This data demonstrates that block copolymers having 20 mole % and 35 mole % cationicity provide faster GDT'S and greater GDR's for office waste deinking sludge than linear or graft structures. The 55 mole % cationicity copolymer (J) was approximately equivalent to a 60 mole % cationicity linear structure.

Further screening studies were performed on newsprint sludge. Results are presented in Table VI.

              TABLE VI______________________________________Newsprint Deinking Sludge Dewatering - Initial Screening     GDT.sup.1   FPR    WRVTreatment (Sec.)      (%)    (g H.sub.2 O/g Solids)______________________________________A.sup.2   19.24       96.05  1.33B         20.60       97.71  1.29C         30.96       95.51  1.53D         42.88       93.75  1.53E.sup.2   25.55       95.90  1.33F         33.99       93.74  1.52G         41.51       95.00  1.50H         36.26       96.85  1.47I         38.63       91.94  1.57J.sup.2   28.97       95.76  1.33K         27.67       94.64  1.04Control   39.67       92.74  1.43______________________________________ .sup.1 GDT is time from test initiation required to reach 125 mL drained from a 250 mL sample .sup.2 Inventive Block Copolymer

This study demonstrates that 20 mole % and 35 mole % cationic block copolymers were more effective than the graft, linear of branched (cross-linked) structures of similar charge in producing quicker gravity drain times.

              TABLE VII______________________________________Newsprint Deinking Sludge DewateringAverage Values from Dose/Response Testing  Avg. GDT.sup.1             Avg. GDR Avg. FPR                              Avg. WRVTreatment  (Sec.)     (mL)     (%)     (g H.sub.2 O/g Solids)______________________________________A.sup.2  34.00      94.01    97.1    1.38B      29.77      102.39   98.3    1.34C      45.73      81.13    97.1    1.39______________________________________ .sup.1 GDT is time from test initiation required to reach 175 mL drained from a 250 mL sample plus 50 mL DI washwater .sup.2 Inventive block copolymer

Table VII demonstrates that the 20 mole % graft structure provided better newsprint sludge dewatering performance than the inventive block copolymer. This result is contrary to the initial screening data presented in Table VI.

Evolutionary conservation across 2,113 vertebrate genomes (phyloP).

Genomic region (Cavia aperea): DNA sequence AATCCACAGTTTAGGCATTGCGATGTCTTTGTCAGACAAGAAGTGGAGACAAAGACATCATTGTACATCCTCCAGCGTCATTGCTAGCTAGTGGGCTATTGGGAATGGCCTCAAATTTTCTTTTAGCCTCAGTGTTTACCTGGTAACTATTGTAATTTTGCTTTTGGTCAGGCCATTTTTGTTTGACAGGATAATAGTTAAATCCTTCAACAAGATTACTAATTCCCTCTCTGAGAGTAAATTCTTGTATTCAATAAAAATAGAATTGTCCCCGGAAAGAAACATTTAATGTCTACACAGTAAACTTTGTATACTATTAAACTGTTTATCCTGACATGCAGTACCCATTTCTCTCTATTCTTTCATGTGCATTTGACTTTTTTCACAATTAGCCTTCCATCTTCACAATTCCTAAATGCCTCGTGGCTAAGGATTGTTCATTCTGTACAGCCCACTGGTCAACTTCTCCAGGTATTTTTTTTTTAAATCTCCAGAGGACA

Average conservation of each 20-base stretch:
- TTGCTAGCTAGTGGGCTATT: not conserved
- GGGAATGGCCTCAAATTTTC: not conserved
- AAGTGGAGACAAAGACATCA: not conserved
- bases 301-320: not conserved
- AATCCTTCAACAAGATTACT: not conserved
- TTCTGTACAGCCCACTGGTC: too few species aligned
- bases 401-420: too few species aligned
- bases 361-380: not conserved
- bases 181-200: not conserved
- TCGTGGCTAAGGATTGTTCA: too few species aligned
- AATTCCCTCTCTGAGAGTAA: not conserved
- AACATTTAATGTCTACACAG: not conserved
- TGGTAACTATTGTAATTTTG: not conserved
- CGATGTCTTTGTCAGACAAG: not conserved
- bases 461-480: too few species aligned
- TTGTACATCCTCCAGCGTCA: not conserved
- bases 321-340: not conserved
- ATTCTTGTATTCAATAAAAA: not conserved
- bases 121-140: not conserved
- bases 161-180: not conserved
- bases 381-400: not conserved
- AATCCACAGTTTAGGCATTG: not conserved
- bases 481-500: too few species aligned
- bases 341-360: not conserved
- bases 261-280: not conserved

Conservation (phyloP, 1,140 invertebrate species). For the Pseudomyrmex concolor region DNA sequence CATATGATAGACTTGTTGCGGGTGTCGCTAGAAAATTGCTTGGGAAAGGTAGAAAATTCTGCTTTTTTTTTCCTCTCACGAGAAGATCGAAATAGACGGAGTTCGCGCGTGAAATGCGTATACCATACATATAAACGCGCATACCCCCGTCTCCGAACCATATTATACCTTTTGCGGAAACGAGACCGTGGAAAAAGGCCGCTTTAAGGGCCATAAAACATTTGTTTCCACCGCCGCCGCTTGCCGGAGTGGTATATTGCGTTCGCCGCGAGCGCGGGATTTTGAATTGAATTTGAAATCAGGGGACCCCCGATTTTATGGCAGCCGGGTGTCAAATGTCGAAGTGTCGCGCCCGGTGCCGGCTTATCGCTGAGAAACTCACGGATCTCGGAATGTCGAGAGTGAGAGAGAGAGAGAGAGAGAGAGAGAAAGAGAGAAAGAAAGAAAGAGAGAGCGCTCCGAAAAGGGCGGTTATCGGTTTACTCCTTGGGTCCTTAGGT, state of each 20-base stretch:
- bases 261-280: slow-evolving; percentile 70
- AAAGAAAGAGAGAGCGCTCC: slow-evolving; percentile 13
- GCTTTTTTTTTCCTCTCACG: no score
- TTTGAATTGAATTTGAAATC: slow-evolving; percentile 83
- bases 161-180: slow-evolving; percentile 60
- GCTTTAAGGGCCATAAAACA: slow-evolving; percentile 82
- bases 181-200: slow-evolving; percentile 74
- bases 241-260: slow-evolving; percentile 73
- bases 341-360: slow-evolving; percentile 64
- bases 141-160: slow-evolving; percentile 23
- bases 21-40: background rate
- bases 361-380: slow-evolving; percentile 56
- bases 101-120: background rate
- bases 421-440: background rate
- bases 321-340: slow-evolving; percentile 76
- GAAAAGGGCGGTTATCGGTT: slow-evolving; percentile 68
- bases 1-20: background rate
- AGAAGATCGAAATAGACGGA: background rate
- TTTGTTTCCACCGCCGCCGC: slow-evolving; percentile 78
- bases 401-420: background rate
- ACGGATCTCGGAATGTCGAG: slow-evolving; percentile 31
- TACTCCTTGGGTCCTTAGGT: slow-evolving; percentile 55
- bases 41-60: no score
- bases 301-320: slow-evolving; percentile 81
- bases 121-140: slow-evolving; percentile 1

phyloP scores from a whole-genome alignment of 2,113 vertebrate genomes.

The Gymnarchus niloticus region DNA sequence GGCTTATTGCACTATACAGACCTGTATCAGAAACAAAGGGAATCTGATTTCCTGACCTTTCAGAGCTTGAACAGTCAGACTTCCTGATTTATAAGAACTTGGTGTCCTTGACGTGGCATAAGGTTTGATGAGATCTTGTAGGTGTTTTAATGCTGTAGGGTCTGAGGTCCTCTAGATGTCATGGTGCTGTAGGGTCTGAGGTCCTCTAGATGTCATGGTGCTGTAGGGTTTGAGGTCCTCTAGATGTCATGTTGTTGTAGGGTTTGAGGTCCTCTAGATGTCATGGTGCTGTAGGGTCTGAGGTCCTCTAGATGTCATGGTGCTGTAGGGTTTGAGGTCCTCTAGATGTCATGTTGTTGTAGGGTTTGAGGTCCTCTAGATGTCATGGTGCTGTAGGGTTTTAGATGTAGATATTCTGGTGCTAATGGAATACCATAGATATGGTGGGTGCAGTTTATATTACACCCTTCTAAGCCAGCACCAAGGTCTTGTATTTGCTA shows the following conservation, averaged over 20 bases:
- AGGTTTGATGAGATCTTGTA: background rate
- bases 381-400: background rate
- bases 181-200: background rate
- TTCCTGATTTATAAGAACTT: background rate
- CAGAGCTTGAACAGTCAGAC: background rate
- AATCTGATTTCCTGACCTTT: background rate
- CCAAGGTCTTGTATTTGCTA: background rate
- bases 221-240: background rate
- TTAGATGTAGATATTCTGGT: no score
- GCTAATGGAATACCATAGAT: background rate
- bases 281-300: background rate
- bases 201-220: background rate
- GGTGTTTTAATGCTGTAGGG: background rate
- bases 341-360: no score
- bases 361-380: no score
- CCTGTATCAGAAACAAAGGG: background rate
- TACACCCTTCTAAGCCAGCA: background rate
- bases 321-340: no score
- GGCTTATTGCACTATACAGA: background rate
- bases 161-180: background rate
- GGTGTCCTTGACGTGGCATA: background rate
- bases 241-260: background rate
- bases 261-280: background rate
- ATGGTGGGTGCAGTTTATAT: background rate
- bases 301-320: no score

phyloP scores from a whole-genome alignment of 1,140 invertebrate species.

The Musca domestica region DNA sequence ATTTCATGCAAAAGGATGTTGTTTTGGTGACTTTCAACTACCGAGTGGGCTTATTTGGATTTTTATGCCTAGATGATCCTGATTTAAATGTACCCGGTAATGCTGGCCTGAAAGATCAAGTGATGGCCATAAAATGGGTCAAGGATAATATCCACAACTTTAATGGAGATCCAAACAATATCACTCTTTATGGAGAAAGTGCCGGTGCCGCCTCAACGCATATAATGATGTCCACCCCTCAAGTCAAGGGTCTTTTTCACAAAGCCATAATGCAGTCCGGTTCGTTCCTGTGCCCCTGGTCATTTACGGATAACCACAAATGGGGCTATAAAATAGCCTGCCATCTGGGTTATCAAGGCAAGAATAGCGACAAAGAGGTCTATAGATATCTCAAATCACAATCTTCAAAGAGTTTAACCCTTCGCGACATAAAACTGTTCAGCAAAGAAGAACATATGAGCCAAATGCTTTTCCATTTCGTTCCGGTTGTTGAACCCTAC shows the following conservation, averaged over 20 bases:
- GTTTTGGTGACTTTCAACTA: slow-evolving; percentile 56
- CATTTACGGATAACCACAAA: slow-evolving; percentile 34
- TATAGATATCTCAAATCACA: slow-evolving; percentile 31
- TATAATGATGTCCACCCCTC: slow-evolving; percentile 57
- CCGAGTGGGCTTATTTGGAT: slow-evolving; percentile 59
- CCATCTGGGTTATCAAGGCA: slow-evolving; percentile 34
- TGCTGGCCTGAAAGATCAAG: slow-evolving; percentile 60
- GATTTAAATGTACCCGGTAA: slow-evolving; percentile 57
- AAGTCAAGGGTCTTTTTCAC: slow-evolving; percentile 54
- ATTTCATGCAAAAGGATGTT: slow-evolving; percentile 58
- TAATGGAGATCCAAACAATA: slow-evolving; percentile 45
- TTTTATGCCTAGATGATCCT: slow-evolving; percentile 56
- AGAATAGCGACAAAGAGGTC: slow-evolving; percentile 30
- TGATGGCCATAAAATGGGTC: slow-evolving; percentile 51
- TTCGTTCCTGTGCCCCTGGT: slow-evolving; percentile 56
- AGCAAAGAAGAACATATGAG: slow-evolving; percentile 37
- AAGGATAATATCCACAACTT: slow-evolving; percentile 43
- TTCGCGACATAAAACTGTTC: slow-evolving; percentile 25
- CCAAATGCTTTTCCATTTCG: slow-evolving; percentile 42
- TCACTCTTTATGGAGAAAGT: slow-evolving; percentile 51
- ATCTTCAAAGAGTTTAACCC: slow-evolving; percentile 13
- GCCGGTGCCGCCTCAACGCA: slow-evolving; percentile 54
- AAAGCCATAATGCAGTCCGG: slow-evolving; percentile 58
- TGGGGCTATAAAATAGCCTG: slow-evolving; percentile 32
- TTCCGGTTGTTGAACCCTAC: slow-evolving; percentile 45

While this invention has been described with respect to particular embodiments thereof, it is apparent that numerous other forms and modifications of this invention will be obvious to those skilled in the art. The appended claims and this invention generally should be construed to cover all such obvious forms and modifications which are within the true spirit and scope of the present invention.

Claims (9)

Having thus described the invention, what we claim is:
1. A method for dewatering deinking sludge selected from the group consisting of office waste deinking sludge and newsprint deinking sludge comprising adding to the sludge an effective dewatering amount of a water soluble block copolymer having the formula: ##STR4## ##STR5## wherein E is a polymer of 2-ethylhexyl acrylate and the molar percentage of nonionic monomer X: cationic monomer Y, is from about 65:35 to 80:20 with the proviso that the total of X+Y equals 100%.
2. The method as claimed in claim 1 wherein the number average molecular weight of E is about 500 to 1,000,000.
3. The method as claimed in claim 1 wherein the number average molecular weight of E is about 1,000 to 500,000.
4. The method as claimed in claim 1 wherein the number average molecular weight of E is about 5,000 to 200,000.
5. The method as claimed in claim 1 wherein said nonionic monomer is selected from the group consisting of acrylamide and alkylacrylamide.
6. The method as claimed in claim 1 wherein said cationic monomer is selected from the group consisting of 2-acryloxyethyltrimethyl ammonium chloride, 3-methacrylamidopropyltrimethyl ammonium chloride, 2-methacryloylethyltrimethyl ammonium chloride and diallyl dimethyl ammonium chloride.
7. The method as claimed in claim 1 wherein said water soluble block copolymer is added to said sludge in an amount ranging from about 10 parts to about 1000 parts per million parts sludge.
8. The method as claimed in claim 1 further comprising dewatering sludge in a rotary screen thickener or gravity dewatering table.
9. The method as claimed in claim 1 further comprising dewatering sludge in a belt press, screw press or centrifuge.
US08/856,218 1997-05-14 1997-05-14 Method for dewatering drinking sludge using a water soluble block copolymer Expired - Lifetime US5800719A (en)